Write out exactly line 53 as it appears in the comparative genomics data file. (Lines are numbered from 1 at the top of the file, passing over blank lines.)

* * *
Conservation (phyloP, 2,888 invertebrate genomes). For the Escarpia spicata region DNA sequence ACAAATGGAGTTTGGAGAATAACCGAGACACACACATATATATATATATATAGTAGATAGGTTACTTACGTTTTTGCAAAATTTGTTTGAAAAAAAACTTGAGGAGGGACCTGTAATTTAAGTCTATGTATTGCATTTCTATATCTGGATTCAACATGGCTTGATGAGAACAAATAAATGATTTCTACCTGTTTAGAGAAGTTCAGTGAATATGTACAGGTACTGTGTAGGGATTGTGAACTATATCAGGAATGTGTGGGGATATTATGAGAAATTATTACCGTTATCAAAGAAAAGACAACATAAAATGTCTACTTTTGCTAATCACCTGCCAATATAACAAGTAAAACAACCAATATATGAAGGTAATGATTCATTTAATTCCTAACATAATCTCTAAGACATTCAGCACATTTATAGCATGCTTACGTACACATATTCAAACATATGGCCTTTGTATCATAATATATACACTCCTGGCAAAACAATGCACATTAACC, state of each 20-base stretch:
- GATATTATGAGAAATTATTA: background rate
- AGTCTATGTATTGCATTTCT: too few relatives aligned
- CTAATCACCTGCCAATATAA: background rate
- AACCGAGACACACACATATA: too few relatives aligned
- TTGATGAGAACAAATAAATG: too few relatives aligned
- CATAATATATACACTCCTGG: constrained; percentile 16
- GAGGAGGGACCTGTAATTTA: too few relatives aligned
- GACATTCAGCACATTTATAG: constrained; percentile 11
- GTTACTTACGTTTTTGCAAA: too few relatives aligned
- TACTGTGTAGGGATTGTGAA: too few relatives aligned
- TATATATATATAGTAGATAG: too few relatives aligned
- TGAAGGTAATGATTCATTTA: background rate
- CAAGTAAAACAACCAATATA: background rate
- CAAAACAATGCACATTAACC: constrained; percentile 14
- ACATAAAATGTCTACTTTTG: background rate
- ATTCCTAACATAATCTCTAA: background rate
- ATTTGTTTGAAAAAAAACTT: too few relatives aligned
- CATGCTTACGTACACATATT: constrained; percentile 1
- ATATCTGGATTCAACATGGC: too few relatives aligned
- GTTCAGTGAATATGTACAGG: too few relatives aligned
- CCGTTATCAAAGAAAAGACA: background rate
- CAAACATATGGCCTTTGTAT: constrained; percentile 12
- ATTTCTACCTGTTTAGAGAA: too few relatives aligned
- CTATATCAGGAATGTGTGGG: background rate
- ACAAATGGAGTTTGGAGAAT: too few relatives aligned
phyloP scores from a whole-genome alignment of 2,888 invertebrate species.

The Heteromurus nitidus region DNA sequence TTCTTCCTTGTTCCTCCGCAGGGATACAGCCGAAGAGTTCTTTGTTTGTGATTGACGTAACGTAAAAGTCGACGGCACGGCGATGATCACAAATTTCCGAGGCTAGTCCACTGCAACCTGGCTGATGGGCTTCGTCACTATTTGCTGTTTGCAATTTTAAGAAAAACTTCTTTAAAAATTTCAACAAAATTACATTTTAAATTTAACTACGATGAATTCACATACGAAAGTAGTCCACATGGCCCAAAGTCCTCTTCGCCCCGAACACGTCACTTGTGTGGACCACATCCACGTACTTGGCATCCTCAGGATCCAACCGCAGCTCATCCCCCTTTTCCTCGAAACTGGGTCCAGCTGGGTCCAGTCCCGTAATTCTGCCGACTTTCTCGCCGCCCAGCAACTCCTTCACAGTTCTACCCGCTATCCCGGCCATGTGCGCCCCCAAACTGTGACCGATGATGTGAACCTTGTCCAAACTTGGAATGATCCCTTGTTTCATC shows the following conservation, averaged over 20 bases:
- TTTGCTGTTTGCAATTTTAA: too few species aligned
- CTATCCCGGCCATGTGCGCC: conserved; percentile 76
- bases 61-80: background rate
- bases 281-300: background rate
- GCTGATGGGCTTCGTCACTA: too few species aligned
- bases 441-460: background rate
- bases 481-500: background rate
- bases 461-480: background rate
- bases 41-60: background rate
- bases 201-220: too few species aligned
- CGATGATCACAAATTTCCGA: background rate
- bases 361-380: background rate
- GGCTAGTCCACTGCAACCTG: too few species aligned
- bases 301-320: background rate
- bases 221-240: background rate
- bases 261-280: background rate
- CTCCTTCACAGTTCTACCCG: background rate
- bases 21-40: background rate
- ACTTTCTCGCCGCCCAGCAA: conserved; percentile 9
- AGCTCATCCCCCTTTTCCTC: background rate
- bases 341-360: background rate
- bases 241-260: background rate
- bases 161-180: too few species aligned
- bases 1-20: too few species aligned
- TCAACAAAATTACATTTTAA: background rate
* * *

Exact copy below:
- TCAACAAAATTACATTTTAA: background rate